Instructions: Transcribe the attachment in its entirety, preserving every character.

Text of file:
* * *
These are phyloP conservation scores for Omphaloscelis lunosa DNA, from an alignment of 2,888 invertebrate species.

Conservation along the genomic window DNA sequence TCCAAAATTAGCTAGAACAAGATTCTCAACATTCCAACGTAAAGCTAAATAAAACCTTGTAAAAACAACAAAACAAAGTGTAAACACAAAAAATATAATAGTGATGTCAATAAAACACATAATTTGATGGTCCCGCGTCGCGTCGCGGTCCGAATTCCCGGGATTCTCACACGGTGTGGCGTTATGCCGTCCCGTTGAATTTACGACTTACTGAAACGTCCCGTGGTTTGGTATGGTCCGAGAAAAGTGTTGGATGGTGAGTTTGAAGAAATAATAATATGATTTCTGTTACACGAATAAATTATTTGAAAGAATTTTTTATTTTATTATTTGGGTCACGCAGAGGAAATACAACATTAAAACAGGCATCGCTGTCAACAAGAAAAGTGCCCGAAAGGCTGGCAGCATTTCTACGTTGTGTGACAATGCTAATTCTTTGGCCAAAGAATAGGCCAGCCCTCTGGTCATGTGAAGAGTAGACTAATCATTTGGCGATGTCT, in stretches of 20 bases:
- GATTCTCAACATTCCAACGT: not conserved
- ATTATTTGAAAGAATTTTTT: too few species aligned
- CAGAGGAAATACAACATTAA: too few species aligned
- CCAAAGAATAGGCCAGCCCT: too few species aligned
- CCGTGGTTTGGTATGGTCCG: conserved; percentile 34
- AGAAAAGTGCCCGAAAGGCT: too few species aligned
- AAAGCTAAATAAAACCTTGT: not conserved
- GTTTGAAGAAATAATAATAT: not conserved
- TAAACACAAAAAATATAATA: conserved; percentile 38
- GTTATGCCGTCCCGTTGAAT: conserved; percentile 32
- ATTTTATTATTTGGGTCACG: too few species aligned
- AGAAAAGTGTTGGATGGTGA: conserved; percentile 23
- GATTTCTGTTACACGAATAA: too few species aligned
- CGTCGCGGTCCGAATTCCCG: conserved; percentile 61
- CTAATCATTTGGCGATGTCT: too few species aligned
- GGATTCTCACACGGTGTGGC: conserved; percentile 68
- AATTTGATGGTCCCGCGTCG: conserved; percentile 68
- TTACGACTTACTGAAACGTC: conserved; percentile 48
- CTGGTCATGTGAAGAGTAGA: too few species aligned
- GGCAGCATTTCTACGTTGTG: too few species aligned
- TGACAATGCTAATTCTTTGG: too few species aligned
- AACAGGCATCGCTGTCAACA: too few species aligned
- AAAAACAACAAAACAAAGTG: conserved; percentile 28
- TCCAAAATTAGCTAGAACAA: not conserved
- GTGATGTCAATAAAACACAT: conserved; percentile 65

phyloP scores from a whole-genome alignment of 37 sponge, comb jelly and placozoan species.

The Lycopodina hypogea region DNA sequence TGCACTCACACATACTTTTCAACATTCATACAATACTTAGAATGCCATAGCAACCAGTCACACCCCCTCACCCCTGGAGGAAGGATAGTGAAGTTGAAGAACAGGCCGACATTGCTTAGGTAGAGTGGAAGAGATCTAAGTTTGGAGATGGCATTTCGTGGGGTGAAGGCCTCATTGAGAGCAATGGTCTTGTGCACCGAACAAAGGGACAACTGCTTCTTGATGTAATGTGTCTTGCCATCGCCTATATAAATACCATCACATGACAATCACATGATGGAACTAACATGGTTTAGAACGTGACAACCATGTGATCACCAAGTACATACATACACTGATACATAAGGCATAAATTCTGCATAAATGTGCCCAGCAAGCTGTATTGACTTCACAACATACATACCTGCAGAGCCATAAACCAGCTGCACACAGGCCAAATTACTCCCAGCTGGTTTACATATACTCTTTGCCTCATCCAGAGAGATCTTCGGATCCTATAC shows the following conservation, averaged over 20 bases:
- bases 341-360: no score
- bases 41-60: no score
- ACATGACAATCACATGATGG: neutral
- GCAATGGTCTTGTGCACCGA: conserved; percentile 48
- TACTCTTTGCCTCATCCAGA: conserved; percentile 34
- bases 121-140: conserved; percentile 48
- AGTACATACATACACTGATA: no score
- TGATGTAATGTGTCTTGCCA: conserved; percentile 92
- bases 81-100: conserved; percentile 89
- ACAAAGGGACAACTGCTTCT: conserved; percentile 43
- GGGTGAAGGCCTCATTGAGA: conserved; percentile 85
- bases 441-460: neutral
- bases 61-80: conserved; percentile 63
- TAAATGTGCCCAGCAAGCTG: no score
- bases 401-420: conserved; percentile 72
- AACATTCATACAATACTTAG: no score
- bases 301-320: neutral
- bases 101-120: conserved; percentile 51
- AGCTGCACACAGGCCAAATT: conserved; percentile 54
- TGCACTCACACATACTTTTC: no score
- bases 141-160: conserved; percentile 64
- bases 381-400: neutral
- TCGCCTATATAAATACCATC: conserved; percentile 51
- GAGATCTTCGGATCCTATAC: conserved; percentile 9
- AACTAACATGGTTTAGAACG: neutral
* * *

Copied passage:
These are phyloP conservation scores for Omphaloscelis lunosa DNA, from an alignment of 2,888 invertebrate species.

Conservation along the genomic window DNA sequence TCCAAAATTAGCTAGAACAAGATTCTCAACATTCCAACGTAAAGCTAAATAAAACCTTGTAAAAACAACAAAACAAAGTGTAAACACAAAAAATATAATAGTGATGTCAATAAAACACATAATTTGATGGTCCCGCGTCGCGTCGCGGTCCGAATTCCCGGGATTCTCACACGGTGTGGCGTTATGCCGTCCCGTTGAATTTACGACTTACTGAAACGTCCCGTGGTTTGGTATGGTCCGAGAAAAGTGTTGGATGGTGAGTTTGAAGAAATAATAATATGATTTCTGTTACACGAATAAATTATTTGAAAGAATTTTTTATTTTATTATTTGGGTCACGCAGAGGAAATACAACATTAAAACAGGCATCGCTGTCAACAAGAAAAGTGCCCGAAAGGCTGGCAGCATTTCTACGTTGTGTGACAATGCTAATTCTTTGGCCAAAGAATAGGCCAGCCCTCTGGTCATGTGAAGAGTAGACTAATCATTTGGCGATGTCT, in stretches of 20 bases:
- GATTCTCAACATTCCAACGT: not conserved
- ATTATTTGAAAGAATTTTTT: too few species aligned
- CAGAGGAAATACAACATTAA: too few species aligned
- CCAAAGAATAGGCCAGCCCT: too few species aligned
- CCGTGGTTTGGTATGGTCCG: conserved; percentile 34
- AGAAAAGTGCCCGAAAGGCT: too few species aligned
- AAAGCTAAATAAAACCTTGT: not conserved
- GTTTGAAGAAATAATAATAT: not conserved
- TAAACACAAAAAATATAATA: conserved; percentile 38
- GTTATGCCGTCCCGTTGAAT: conserved; percentile 32
- ATTTTATTATTTGGGTCACG: too few species aligned
- AGAAAAGTGTTGGATGGTGA: conserved; percentile 23
- GATTTCTGTTACACGAATAA: too few species aligned
- CGTCGCGGTCCGAATTCCCG: conserved; percentile 61
- CTAATCATTTGGCGATGTCT: too few species aligned
- GGATTCTCACACGGTGTGGC: conserved; percentile 68
- AATTTGATGGTCCCGCGTCG: conserved; percentile 68
- TTACGACTTACTGAAACGTC: conserved; percentile 48
- CTGGTCATGTGAAGAGTAGA: too few species aligned
- GGCAGCATTTCTACGTTGTG: too few species aligned
- TGACAATGCTAATTCTTTGG: too few species aligned
- AACAGGCATCGCTGTCAACA: too few species aligned
- AAAAACAACAAAACAAAGTG: conserved; percentile 28
- TCCAAAATTAGCTAGAACAA: not conserved
- GTGATGTCAATAAAACACAT: conserved; percentile 65

phyloP scores from a whole-genome alignment of 37 sponge, comb jelly and placozoan species.

The Lycopodina hypogea region DNA sequence TGCACTCACACATACTTTTCAACATTCATACAATACTTAGAATGCCATAGCAACCAGTCACACCCCCTCACCCCTGGAGGAAGGATAGTGAAGTTGAAGAACAGGCCGACATTGCTTAGGTAGAGTGGAAGAGATCTAAGTTTGGAGATGGCATTTCGTGGGGTGAAGGCCTCATTGAGAGCAATGGTCTTGTGCACCGAACAAAGGGACAACTGCTTCTTGATGTAATGTGTCTTGCCATCGCCTATATAAATACCATCACATGACAATCACATGATGGAACTAACATGGTTTAGAACGTGACAACCATGTGATCACCAAGTACATACATACACTGATACATAAGGCATAAATTCTGCATAAATGTGCCCAGCAAGCTGTATTGACTTCACAACATACATACCTGCAGAGCCATAAACCAGCTGCACACAGGCCAAATTACTCCCAGCTGGTTTACATATACTCTTTGCCTCATCCAGAGAGATCTTCGGATCCTATAC shows the following conservation, averaged over 20 bases:
- bases 341-360: no score
- bases 41-60: no score
- ACATGACAATCACATGATGG: neutral
- GCAATGGTCTTGTGCACCGA: conserved; percentile 48
- TACTCTTTGCCTCATCCAGA: conserved; percentile 34
- bases 121-140: conserved; percentile 48
- AGTACATACATACACTGATA: no score
- TGATGTAATGTGTCTTGCCA: conserved; percentile 92
- bases 81-100: conserved; percentile 89
- ACAAAGGGACAACTGCTTCT: conserved; percentile 43
- GGGTGAAGGCCTCATTGAGA: conserved; percentile 85
- bases 441-460: neutral
- bases 61-80: conserved; percentile 63
- TAAATGTGCCCAGCAAGCTG: no score
- bases 401-420: conserved; percentile 72
- AACATTCATACAATACTTAG: no score
- bases 301-320: neutral
- bases 101-120: conserved; percentile 51
- AGCTGCACACAGGCCAAATT: conserved; percentile 54
- TGCACTCACACATACTTTTC: no score
- bases 141-160: conserved; percentile 64
- bases 381-400: neutral
- TCGCCTATATAAATACCATC: conserved; percentile 51
- GAGATCTTCGGATCCTATAC: conserved; percentile 9
- AACTAACATGGTTTAGAACG: neutral